The First Time I Saw My Dad Cry

Posted On Mar 30, 2023

Topic: Announcement, Hide on Homepage, Real Talk: Survivor, Patient & Family Stories, Your Source for Breaking News & Inspirational Stories
The First Time I Saw My Dad Cry

Lindsay Sigel 

There was truly no one like my dad. He was everyone’s “go-to guy;” he was the best problem-solver and counselor, and he never let my two older sisters, my mom, and me down. He and my mom were childhood sweethearts who had been together since they were 15 and were each other’s one and only. He was equally selfless and devoted to his three daughters; when we all got married and moved to a different part of Long Island from where we grew up, my parents decided to move right near us so they could spend more time with their nine grandchildren, who affectionately referred to my dad as PopPop. 

My dad was diagnosed with bladder cancer in 2016 and was successfully treated for it. We thought his cancer was completely behind us. Then, two years later, he was having a lot of stomach pain and doctors insisted it was a hernia. During his hernia surgery, the doctors realized it wasn’t a hernia at all; he had pancreatic cancer that had metastasized, and his abdomen was filled with fluid due to the advanced disease.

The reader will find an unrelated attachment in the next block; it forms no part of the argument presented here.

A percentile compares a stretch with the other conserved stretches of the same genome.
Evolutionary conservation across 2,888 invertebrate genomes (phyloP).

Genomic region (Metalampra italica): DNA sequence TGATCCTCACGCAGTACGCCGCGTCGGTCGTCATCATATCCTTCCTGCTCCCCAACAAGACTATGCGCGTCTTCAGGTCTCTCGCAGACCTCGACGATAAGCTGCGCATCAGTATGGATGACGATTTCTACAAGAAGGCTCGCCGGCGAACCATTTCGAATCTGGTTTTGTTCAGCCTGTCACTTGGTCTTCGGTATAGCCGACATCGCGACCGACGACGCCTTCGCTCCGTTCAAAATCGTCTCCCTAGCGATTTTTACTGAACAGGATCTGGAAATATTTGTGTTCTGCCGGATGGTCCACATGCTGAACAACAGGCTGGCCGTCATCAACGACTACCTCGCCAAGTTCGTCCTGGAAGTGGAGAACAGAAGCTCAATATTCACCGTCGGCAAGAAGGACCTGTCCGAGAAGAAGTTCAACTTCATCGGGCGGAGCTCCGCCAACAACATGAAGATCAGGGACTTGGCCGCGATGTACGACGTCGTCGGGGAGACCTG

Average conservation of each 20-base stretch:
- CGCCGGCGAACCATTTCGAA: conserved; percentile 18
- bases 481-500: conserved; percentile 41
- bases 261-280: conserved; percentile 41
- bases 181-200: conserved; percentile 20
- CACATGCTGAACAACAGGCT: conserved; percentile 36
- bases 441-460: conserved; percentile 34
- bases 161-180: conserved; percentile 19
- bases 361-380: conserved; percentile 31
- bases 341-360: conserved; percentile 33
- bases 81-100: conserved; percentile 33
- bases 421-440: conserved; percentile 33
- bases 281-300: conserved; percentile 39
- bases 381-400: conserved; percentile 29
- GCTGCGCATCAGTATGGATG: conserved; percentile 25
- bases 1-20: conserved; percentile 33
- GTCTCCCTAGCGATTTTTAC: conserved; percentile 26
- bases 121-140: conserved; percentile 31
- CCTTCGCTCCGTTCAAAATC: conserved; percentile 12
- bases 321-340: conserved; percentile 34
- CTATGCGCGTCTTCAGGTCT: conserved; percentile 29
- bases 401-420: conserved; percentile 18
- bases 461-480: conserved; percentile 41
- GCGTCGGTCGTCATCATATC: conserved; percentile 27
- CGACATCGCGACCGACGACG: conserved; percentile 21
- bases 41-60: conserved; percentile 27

My dad was just 69 when he was diagnosed with pancreatic cancer, and he had no family history of the disease. Our close-knit family was absolutely distraught and didn’t even know how to process this life-changing news. I will never forget the pain of seeing my dad cry for the first time in my life, understanding how he might not survive. 

My dad’s quality of life was very impacted by this horrible disease, and he had to reluctantly take pain medication for the first time. He underwent chemotherapy treatment, but it unfortunately didn’t help. On January 10, 2019, within 100 days of his diagnosis—and just 10 days after he reluctantly stopped working at his law practice—I lost my dad, my kids lost their PopPop, and my entire family lost a piece of themselves. As much as I miss him every day, I felt peace after he passed, grateful he wouldn’t be in pain anymore and ready for our family to start the healing process. 

I miss bantering back and forth with my dad, and I miss his sound judgment and how well he knew me. He even found the perfect house for my husband and me after a discouraging house search, and it’s become our forever home with our three children. And, when I really miss his voice, I play a voicemail message he left years ago telling me how wonderful my oldest daughter is! 

My family knew nothing would make my dad happier than if we kept living our lives and being the tight family unit he always nurtured. My mom, my children, and my sisters’ children spend so much time together, and as long as the kids are having fun with each other, it’s hard to be sad. We have so much “good chaos” in our life!